Continuous or real-time monitoring 
Traditionally, in many organisations, testing of controls on a retrospective and cyclical basis has been the key defensive control to evaluate the effectiveness of the controls and compliance program. This exercise, at times, is conducted months after business activities have occurred. Testing procedures are often based on a sampling approach and rely on activities such as reviews of policies, procedures, approvals, and reconciliations. Over the years, this approach has been recognised as being not only cost ineffective but also as one that has a narrow scope of evaluation, and is often undertaken too late in the day to be of value to business performance or regulatory compliance. Instead, tools for continuous monitoring, backed by data analytics, could become a cost-effective and result-oriented solution to perform control and risk assessments on a more frequent basis. We believe adopting the following specific measures may help organisations: 
  • Develop customised dashboards based on rule sets to identify potential red flags from design and operations’ perspectives.
  • Develop customised tools or apps to assess risk in specific areas, for example, third parties, cash payments, training, etc., based on past experiences.
  • Conduct surveys with internal and external stakeholders to assess potential risks before they become significant issues 
Remediation and self-reporting
Enforcement agencies around the world have become more active than ever before, and so immediate remediation and self-reporting can actually serve as a shield against criminal and civil prosecution. It has long been suggested that a proactive compliance program, along with diligent self-reporting, can provide companies with significant cost benefits, both external and internal. Global regulators are also mindful of elements that can be considered a valid defence by an organisation, especially in potential cases of bribery or corruption. These elements are:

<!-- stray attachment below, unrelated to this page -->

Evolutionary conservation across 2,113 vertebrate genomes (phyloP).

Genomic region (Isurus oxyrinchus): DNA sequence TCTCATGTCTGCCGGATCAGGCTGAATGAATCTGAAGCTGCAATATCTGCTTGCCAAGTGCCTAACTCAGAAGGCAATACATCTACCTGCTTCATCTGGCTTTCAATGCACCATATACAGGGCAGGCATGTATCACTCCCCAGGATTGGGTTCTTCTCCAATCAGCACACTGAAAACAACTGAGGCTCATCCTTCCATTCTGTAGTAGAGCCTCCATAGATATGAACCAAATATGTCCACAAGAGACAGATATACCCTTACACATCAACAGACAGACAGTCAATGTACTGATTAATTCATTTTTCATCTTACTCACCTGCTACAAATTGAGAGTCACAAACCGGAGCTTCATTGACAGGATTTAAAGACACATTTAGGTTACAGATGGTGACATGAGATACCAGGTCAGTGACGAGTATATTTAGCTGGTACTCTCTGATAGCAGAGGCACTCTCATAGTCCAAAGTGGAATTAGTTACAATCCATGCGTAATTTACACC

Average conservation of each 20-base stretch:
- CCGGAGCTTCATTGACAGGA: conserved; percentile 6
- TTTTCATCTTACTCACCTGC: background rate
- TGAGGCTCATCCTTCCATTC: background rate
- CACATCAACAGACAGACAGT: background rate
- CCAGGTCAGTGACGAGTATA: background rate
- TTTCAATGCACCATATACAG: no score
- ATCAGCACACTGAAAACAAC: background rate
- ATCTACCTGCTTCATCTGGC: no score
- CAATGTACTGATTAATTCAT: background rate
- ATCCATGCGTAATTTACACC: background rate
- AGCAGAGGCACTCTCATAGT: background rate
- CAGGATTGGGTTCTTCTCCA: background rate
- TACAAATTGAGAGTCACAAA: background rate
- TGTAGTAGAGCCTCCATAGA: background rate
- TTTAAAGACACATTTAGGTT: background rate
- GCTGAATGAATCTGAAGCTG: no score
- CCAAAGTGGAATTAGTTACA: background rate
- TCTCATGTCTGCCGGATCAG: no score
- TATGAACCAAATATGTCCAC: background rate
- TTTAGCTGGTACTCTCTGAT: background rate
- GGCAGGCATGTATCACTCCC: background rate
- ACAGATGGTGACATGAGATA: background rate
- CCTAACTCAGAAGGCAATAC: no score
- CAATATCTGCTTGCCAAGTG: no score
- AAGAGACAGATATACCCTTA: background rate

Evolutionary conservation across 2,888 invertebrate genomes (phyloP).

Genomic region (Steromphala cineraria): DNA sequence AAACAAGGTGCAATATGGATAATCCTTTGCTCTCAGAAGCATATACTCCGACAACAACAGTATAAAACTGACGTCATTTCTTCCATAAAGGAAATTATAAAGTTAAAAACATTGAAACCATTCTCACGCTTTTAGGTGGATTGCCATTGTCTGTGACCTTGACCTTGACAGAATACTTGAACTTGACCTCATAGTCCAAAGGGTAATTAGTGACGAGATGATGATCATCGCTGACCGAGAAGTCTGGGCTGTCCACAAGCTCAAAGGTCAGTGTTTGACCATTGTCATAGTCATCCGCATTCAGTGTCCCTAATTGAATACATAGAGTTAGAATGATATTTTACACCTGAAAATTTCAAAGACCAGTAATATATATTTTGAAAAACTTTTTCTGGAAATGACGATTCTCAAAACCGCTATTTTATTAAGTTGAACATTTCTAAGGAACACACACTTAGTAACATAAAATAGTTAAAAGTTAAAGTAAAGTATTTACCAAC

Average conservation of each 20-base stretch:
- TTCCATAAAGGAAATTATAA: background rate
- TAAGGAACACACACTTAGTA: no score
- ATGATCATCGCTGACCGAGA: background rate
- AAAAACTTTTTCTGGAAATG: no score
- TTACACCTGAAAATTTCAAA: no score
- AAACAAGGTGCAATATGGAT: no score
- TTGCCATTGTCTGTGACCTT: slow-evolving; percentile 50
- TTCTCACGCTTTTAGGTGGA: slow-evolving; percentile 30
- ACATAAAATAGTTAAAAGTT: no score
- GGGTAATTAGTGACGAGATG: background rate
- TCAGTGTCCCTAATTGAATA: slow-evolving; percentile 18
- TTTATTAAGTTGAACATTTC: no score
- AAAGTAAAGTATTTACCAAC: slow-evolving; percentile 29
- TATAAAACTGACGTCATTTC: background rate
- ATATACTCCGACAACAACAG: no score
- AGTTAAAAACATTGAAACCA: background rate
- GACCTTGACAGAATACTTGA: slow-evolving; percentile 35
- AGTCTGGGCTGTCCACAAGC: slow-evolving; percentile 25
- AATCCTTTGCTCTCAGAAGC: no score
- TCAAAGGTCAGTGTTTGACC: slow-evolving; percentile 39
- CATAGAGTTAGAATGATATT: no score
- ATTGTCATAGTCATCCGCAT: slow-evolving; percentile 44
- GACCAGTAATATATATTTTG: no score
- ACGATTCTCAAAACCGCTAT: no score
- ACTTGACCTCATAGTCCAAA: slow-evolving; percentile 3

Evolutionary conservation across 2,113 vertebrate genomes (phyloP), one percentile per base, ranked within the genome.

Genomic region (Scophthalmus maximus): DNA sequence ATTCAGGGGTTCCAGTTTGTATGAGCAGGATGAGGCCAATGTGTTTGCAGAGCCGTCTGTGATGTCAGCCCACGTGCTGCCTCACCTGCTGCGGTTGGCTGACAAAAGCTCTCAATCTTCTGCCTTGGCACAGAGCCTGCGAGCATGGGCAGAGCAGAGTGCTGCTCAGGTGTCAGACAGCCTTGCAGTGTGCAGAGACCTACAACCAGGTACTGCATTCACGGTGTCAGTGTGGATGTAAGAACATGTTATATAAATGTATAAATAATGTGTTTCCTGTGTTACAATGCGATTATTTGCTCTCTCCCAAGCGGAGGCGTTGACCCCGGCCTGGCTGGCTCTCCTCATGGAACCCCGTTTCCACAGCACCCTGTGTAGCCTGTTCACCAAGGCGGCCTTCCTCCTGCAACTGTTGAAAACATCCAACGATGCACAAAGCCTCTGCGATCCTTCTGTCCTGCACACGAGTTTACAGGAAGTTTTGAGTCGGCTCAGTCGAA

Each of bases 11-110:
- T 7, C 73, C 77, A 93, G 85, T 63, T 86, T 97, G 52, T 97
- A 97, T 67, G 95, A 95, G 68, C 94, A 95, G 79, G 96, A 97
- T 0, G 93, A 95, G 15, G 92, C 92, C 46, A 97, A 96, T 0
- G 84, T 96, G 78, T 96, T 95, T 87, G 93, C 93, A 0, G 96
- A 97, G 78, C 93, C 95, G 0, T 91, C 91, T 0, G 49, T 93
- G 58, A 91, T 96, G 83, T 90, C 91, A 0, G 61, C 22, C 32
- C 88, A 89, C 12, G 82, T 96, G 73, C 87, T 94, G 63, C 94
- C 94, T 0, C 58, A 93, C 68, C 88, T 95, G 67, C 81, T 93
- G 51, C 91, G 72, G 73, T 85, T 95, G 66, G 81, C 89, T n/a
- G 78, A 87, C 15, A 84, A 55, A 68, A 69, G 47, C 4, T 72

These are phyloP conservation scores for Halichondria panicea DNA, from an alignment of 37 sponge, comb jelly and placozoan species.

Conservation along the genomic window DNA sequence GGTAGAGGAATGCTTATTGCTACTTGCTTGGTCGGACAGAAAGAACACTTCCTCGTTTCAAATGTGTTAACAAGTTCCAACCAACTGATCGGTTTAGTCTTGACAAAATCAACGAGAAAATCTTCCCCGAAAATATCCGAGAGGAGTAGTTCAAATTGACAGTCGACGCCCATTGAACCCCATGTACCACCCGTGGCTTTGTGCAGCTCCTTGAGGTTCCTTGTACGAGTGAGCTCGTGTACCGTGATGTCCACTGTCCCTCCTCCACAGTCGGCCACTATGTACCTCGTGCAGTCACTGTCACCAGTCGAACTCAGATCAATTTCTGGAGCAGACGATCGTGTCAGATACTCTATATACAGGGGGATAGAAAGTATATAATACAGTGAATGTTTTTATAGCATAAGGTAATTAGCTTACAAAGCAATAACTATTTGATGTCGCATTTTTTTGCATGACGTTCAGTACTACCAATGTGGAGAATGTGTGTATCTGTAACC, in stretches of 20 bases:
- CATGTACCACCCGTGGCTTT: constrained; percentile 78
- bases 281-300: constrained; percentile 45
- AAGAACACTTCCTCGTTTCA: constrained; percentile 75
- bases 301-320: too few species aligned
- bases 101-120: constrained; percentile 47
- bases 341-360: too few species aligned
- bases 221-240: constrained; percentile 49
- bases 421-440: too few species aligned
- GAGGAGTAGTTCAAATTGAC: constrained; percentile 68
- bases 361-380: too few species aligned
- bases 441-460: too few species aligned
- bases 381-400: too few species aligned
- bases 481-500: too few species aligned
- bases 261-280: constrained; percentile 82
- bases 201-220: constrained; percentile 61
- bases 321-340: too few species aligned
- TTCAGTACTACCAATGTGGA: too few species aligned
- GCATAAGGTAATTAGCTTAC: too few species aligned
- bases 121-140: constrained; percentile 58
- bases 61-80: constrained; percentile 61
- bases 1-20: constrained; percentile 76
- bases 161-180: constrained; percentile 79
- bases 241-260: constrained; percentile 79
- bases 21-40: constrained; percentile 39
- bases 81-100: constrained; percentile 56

• Proactive efforts to identify and remediate anti-corruption issues, along with continuous monitoring and self-reporting. 
  • Demonstration of adequate controls, making it evident that the incident is an isolated event rather than a systemic failure.
  • A clean organisational history of compliance, with no reports of misconduct, including criminal, civil, and regulatory actions.
Increasing accountability and awareness
We believe organisations should increase coverage and accountability of employees towards compliance initiatives, and compliance efforts should not center on just a handful of employees. Encouraging employee activism through periodic trainings and messaging can potentially deter wrongdoing and prevent lapses, and may save organisations from financial and other consequences.    
It has been proven, time and again, through decisions of regulators around the globe that effectively implemented compliance programscan bring significant cost savings and can help avoid regulatory sanctions or penalties. Effective compliance should become a priority for businesses around the world, not only to meet regulatory requirements but also because of potential cost advantages.It is time for organisations tothink strategically towards compliance initiatives and invest in prioritised areas for efficient, result-oriented, and cost-effective solutions, enhancing the overall quality of governance as well as value for stakeholders. 
About the Authors: 
Sumit Makhija is Partner – Forensic, Financial Advisory) and Rohit Goel is Director – Forensic, Financial Advisory, Deloitte Touche Tohmatsu India LLP.